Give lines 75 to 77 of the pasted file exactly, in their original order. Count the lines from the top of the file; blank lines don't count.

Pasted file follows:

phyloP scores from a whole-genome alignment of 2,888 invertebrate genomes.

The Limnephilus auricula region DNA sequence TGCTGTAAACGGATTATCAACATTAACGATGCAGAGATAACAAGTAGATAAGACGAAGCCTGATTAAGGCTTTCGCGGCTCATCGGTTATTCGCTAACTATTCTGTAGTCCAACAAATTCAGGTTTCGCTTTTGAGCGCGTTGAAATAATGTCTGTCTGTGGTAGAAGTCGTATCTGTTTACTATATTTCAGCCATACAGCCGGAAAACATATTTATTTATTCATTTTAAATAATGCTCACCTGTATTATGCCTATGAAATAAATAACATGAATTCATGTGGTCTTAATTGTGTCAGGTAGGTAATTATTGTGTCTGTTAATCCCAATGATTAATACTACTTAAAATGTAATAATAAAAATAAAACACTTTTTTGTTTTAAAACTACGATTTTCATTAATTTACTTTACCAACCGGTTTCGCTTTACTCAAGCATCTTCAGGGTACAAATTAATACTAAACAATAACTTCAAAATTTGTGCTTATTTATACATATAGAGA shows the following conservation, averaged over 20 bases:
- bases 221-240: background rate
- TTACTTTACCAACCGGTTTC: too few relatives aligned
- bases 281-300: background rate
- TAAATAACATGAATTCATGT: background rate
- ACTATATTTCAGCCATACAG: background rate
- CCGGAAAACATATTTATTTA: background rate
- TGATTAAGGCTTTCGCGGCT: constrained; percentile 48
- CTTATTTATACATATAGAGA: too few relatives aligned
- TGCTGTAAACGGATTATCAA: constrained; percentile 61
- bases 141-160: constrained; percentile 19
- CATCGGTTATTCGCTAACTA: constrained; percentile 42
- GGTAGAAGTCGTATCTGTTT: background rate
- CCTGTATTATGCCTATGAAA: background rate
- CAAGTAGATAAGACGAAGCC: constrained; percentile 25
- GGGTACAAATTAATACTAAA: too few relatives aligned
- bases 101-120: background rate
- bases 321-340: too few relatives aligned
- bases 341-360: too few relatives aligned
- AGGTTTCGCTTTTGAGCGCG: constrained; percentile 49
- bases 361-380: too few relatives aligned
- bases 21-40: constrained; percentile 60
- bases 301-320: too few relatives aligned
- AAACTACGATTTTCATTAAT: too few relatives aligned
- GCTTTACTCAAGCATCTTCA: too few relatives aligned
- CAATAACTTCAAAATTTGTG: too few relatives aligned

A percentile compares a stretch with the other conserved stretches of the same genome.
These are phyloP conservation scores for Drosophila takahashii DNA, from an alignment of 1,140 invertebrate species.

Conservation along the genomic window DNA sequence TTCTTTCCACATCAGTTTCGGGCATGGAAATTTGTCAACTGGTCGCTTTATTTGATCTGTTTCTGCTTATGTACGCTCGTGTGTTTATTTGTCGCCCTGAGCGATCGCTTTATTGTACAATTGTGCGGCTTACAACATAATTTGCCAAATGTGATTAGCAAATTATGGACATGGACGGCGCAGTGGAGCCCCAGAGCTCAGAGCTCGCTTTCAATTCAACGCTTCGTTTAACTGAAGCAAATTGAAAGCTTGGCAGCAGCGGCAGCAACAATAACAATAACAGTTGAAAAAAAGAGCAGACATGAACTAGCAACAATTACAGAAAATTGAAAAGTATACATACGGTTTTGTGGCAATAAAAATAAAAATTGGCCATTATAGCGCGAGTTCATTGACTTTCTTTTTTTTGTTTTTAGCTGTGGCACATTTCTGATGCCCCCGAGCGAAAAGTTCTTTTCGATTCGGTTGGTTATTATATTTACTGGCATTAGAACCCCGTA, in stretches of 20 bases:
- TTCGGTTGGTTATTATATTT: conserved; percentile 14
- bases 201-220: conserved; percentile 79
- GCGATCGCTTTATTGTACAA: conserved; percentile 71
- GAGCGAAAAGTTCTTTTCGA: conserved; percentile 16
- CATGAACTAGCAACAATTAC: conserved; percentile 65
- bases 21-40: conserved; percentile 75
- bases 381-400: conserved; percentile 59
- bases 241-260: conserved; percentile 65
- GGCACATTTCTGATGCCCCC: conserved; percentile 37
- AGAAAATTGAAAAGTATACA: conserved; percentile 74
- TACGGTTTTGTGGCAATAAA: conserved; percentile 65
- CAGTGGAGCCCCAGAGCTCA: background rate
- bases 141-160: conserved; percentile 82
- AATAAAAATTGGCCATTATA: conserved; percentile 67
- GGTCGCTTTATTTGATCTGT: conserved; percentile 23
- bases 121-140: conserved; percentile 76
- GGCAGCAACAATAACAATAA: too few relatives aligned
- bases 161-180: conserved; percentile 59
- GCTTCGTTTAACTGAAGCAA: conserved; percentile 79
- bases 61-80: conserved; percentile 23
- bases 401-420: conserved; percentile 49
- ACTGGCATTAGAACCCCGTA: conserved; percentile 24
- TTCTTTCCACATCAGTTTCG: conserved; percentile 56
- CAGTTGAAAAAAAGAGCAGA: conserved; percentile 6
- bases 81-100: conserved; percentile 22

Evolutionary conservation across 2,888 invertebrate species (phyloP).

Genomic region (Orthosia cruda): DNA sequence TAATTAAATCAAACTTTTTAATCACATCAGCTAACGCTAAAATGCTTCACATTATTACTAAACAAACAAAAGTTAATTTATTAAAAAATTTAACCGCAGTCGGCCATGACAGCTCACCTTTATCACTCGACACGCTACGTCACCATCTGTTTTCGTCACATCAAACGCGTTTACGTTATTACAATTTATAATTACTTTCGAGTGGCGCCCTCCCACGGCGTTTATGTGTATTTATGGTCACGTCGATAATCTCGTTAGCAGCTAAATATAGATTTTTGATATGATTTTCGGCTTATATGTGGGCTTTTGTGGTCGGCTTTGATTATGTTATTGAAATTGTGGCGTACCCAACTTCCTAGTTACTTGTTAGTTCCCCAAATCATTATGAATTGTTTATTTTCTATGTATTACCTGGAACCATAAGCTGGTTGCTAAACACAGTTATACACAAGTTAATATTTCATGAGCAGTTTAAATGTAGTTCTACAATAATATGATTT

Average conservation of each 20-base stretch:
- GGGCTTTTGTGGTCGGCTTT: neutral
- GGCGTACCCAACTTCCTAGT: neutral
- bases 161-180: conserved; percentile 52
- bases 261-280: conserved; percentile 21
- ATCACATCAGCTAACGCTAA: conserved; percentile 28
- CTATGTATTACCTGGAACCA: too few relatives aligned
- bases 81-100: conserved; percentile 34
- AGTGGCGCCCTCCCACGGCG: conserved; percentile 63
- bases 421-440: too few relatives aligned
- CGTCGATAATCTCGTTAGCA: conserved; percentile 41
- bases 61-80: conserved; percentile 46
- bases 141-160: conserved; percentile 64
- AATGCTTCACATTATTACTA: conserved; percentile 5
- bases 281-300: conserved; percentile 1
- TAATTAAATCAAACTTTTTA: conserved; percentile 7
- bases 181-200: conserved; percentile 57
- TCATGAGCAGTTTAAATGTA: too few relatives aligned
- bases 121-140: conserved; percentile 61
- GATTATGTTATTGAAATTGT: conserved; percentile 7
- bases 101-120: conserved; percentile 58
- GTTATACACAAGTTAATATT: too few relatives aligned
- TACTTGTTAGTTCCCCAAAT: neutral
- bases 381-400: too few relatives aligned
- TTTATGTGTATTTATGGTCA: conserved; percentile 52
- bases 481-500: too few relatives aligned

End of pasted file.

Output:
- TCATGAGCAGTTTAAATGTA: too few relatives aligned
- bases 121-140: conserved; percentile 61
- GATTATGTTATTGAAATTGT: conserved; percentile 7